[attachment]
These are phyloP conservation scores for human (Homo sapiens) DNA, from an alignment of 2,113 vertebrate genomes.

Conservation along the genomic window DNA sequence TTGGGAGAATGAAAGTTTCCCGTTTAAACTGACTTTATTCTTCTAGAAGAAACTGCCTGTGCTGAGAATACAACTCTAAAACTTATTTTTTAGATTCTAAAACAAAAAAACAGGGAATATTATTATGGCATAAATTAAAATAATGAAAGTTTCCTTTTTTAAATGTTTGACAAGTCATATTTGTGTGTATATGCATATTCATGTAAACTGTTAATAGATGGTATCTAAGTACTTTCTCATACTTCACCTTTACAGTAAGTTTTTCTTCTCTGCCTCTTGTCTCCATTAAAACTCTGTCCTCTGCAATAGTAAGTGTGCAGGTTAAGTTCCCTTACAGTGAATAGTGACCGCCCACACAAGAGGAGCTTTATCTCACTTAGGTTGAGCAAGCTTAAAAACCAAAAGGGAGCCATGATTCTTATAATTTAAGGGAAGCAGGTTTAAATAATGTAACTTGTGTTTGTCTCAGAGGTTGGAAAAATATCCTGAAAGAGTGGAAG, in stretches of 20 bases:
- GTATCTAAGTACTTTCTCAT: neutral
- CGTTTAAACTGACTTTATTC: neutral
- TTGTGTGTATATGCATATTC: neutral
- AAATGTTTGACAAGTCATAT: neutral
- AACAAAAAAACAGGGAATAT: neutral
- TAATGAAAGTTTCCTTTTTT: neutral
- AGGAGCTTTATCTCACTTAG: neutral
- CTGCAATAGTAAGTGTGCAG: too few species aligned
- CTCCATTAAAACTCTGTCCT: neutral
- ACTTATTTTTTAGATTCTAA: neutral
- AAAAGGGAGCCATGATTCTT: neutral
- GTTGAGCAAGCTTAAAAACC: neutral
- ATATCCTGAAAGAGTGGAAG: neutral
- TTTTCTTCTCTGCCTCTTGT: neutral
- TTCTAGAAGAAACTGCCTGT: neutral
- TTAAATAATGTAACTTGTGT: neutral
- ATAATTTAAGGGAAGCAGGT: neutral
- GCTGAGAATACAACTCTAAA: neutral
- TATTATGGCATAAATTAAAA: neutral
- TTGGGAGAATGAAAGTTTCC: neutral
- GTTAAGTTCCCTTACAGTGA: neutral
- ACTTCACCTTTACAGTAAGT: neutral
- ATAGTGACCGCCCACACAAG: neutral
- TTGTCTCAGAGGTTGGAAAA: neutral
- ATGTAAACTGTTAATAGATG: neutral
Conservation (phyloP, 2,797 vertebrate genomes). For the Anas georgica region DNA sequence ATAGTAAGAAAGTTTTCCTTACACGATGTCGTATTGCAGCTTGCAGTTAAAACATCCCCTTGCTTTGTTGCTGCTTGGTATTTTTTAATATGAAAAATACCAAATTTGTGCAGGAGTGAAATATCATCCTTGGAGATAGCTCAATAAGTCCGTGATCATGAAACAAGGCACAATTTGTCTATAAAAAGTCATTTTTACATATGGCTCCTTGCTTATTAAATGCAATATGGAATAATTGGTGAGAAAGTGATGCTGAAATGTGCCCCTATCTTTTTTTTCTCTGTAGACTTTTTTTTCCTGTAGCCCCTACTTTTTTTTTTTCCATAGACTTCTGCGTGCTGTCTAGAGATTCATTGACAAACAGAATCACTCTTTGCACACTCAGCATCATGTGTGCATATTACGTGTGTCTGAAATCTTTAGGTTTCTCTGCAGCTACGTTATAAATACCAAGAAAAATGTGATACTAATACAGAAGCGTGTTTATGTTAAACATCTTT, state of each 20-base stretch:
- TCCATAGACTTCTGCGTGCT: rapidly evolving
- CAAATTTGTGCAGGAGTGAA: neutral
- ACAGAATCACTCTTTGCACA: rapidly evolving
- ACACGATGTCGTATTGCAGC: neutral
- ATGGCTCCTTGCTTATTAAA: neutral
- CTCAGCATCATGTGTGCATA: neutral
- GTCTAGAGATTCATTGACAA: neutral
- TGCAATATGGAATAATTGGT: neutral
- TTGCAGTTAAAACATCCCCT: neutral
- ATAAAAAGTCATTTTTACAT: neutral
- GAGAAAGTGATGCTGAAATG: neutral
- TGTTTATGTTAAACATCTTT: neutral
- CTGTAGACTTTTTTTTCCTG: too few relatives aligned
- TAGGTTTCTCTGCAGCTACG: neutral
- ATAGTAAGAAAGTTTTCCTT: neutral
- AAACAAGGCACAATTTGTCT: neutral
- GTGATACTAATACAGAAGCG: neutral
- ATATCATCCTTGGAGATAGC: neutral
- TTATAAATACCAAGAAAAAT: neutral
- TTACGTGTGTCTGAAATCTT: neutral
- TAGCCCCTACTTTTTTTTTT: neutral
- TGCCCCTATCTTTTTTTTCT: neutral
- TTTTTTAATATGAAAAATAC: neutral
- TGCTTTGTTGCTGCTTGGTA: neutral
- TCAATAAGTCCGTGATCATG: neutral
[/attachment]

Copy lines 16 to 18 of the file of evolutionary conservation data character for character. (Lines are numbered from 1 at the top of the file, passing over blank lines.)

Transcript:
- TTTTCTTCTCTGCCTCTTGT: neutral
- TTCTAGAAGAAACTGCCTGT: neutral
- TTAAATAATGTAACTTGTGT: neutral